It should be noted that this was not only before the days of cell phones, but also before the days of nearly every church in town and country having a basketball court. In fact, there was a hotly contested issue of whether we should have a kitchen or even eat inside the church building outside the sanctuary at all. At the time, the church of my childhood decided a picnic shelter was  as close as they’d dare get to the fellowship halls the town churches were all building.

As best I could understand all of this both then and now is that certain measures are necessary to maintain a level of respect and reverence.

These measures are not unlike the habits of certain wives in a by-gone era getting up early to put their make-up on before their husbands got out of bed, or the habits of certain husbands of that same era taking care to not speak crassly or use vulgar language in the presence of women.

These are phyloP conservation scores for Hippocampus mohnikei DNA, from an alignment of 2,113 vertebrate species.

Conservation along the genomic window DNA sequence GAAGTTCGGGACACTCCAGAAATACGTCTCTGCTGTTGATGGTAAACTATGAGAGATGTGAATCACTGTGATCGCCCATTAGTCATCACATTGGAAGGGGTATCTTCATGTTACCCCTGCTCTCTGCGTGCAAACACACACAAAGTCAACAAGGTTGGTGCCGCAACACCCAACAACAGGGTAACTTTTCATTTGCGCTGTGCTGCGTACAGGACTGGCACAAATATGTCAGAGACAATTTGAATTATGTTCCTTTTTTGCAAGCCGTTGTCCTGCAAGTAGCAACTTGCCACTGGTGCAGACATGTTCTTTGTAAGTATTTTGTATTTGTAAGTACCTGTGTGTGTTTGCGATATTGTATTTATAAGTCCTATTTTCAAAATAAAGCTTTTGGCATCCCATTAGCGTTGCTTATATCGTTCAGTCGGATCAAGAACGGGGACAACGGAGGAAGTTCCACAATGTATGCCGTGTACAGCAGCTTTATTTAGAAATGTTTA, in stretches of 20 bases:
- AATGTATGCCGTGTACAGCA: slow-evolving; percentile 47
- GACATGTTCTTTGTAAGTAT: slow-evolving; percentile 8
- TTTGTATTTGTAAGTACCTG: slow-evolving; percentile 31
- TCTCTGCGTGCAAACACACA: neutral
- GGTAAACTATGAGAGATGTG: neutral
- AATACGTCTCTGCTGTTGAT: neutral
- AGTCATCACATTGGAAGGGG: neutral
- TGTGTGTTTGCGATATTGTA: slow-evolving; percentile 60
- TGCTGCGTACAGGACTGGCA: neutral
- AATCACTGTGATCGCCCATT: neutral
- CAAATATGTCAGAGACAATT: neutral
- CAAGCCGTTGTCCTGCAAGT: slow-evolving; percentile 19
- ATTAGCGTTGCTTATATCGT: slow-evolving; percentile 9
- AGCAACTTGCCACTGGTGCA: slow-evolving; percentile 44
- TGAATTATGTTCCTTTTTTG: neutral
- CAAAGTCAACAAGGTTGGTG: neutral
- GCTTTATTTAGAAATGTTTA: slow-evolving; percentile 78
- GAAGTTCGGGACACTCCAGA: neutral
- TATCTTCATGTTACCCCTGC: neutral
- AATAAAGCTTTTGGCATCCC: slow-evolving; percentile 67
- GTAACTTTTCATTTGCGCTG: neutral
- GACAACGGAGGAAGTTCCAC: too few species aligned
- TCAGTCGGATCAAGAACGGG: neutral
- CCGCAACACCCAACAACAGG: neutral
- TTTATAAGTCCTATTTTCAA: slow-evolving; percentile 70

Don’t misunderstand me to say I want to go back and “make America great again”.

There are many, many ways in which I am so grateful things have changed. But before you go judging the smiling families all gussied up in their Easter finery next Sunday as out of touch, think on what measures you take to behave reverently and respectfully. How do you go out of your way to bring your best to the people, places, things and deities you value most?

I’d love to hear about how you do it.